Turning to the vexed issue of Rudder Elevators - which first emerged as one of the 37 Review Committee Recommendations, following the fatal Artemis Racing capsize/breakup on May 9, 2013.
The AC72 class rule 8.6 is clear: Rudders shall not have components such as trim tabs or moveable winglets, that can be adjusted while racing.
In other words you can have winglets, but they cannot be adjusted while racing.
The Measurement Committee received a request for a Measurement Interpretation , in mid-2012 which seemed to query as to whether the whole winglet could rotate (presumably during a race).
(Interpretations are issued by the Measurement Committee in response to a question from one of the teams, and are a way of avoiding lengthy protest hearings during the regatta, when one or more boats turns up with a design 'innovation' which is immediately protested and ruled in or out by the International Jury.)
In an Interpretation issued on August 12, 2012, the Measurement Committee said that: Adjusting the angle of one surface of an appendage relative to another surface of that appendage constitutes a change to the shape of the appendage surfaces, and invalidates the yacht's measurement certificate in accordance with AC72 Class Rule 27.2 (c)
In other words if the winglet moved then that yacht was out of class, until she was re-measured with the winglet in the new position.
Regatta Director, Iain Murray effectively reversed that Interpretation with Recommendation 1.3e from the Chairman of the Review Committee allowed Rudder Elevators to be 'permitted to be adjusted until warning signal', or five minutes before the start of a race.
The AC72 Class Rules are even more specific with Rule 8.6 saying 'Rudders shall not have components such as trim tabs or moveable winglets that can be adjusted while racing'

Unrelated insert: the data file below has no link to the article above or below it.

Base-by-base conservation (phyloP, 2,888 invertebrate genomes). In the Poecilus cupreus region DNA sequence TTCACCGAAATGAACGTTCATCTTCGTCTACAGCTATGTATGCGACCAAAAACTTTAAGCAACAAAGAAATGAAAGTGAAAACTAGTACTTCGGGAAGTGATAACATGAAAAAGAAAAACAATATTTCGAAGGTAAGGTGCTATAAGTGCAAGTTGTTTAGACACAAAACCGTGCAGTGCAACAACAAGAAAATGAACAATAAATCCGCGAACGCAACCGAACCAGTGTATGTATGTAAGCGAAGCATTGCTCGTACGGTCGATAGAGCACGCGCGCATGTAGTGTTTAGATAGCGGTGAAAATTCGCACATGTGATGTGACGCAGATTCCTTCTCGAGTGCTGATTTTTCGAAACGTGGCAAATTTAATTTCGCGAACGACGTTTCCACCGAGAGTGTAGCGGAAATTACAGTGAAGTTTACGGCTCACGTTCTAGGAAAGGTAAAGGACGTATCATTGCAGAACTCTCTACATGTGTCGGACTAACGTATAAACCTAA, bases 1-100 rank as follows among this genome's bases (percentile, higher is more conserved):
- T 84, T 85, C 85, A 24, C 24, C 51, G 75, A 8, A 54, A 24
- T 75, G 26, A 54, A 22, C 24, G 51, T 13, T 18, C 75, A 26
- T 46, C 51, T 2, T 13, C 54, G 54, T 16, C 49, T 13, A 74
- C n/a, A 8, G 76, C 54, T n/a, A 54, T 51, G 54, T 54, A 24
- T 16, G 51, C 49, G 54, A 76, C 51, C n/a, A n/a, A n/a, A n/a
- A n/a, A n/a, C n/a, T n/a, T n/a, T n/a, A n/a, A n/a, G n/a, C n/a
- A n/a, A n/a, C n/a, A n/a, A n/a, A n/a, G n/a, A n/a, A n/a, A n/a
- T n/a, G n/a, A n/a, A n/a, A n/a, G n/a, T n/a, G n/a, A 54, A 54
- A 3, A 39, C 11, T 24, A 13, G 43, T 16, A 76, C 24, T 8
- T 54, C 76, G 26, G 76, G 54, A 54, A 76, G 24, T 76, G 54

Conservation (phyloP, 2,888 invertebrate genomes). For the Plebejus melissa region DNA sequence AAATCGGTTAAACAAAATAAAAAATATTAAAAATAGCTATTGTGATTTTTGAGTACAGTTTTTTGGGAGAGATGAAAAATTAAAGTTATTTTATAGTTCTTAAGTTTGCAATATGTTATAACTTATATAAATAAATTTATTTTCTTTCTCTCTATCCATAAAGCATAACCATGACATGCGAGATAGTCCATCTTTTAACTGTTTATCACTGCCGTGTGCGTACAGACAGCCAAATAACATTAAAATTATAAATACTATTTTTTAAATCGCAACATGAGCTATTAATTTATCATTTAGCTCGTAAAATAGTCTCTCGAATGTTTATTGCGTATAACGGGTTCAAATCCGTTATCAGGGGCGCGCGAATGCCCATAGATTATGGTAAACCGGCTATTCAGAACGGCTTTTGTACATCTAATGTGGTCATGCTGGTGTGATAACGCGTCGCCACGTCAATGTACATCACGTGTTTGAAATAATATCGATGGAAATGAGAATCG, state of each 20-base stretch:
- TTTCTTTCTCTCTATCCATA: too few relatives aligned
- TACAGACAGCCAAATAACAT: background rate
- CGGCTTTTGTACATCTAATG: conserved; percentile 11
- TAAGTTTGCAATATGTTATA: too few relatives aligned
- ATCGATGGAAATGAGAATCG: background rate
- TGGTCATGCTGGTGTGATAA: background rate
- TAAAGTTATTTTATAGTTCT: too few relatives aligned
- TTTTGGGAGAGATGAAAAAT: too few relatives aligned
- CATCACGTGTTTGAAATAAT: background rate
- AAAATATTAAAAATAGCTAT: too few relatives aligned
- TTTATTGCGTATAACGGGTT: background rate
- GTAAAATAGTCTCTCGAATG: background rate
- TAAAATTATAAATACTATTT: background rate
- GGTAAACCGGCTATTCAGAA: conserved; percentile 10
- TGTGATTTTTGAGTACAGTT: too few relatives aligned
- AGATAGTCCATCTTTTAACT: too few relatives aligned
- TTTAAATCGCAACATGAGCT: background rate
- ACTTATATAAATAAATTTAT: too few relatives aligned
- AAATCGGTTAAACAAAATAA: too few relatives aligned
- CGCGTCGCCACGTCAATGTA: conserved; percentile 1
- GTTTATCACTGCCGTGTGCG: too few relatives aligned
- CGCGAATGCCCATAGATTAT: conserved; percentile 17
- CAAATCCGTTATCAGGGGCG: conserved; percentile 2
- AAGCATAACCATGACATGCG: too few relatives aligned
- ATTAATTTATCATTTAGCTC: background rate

Taking this rule a stage further a team using such devices would normally have to be able to demonstrate that the winglets could not be adjusted while racing. Scout's Honor isn't good enough. The only winglets which are legal are those which cannot be adjusted adjusted while racing.
In this discussion we have used the term 'racing' in the sense it is used in the the Racing Rules of Sailing - America's Cup version. There is no definition in the class rule of the term 'racing'. Further in 27.2a of the class rule lists several items which may be adjusted when not racing which will not invalidate an AC72's measurement certificate.
The inference being that anything which is adjusted, even when the yacht is not racing, will make the AC72's measurement certificate invalid.
The bottom line is that the adjustable rudder winglets used by any AC72 are probably illegal, certainly for racing, and she cannot have a valid measurement certificate while they are in their current state - unless they are completely non-adjustable and fixed in angle at the time of measurement.
Caught on camera